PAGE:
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Xiaoxin Chen, Kennedy Hall, William R. Bobier, Benjamin Thompson, Arijit Chakraborty; Transcranial random noise stimulation and exercise do not modulate ocular dominance plasticity in adults with normal vision. Journal of Vision 2022;22(10):14. doi: https://doi.org/10.1167/jov.22.10.14.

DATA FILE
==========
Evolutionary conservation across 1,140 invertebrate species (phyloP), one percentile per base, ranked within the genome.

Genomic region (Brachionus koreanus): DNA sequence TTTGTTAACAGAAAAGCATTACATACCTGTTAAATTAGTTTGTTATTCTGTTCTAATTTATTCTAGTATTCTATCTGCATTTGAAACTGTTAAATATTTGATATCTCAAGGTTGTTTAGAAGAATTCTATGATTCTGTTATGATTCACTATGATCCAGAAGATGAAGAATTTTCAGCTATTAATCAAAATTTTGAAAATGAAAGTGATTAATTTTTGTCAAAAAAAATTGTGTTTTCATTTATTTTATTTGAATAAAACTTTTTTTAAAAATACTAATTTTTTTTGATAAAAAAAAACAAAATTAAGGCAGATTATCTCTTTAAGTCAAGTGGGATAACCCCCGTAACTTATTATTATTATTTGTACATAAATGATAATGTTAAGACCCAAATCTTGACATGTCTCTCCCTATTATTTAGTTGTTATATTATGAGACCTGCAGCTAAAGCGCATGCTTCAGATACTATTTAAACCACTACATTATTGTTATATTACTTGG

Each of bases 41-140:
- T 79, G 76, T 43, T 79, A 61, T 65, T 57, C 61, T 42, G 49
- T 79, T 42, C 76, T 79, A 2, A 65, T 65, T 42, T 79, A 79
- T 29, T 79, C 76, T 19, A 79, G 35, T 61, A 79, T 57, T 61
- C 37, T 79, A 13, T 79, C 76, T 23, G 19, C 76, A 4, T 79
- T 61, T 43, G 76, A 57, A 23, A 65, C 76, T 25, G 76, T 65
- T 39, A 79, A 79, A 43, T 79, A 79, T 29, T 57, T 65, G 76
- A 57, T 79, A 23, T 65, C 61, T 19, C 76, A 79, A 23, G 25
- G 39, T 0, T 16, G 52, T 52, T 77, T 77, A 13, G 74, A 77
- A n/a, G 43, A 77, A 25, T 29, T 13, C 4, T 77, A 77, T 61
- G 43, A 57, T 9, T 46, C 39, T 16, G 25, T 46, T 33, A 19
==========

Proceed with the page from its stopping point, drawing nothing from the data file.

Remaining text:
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Short-term deprivation of one eye by monocular patching causes a temporary increase in the contribution of that eye to binocular vision when the eye patch is removed. This effect, known as ocular dominance plasticity, provides a model of neuroplasticity within the human binocular visual system. We investigated whether physical exercise and the non-invasive brain stimulation technique transcranial random noise stimulation (tRNS), two interventions that may increase visual cortex neuroplasticity, enhance ocular dominance plasticity when delivered individually or in combination. Ocular dominance was measured using a grating rivalry test and a dichoptic letter contrast polarity judgment test. We observed robust ocular dominance changes for both outcome measures following 2-hour monocular deprivation; however, the magnitude of the effect was not influenced by exercise or tRNS. Ocular dominance plasticity may already be maximal after 2 hours of monocular deprivation in those with normal vision and therefore cannot be augmented by interventions designed to enhance neuroplasticity.
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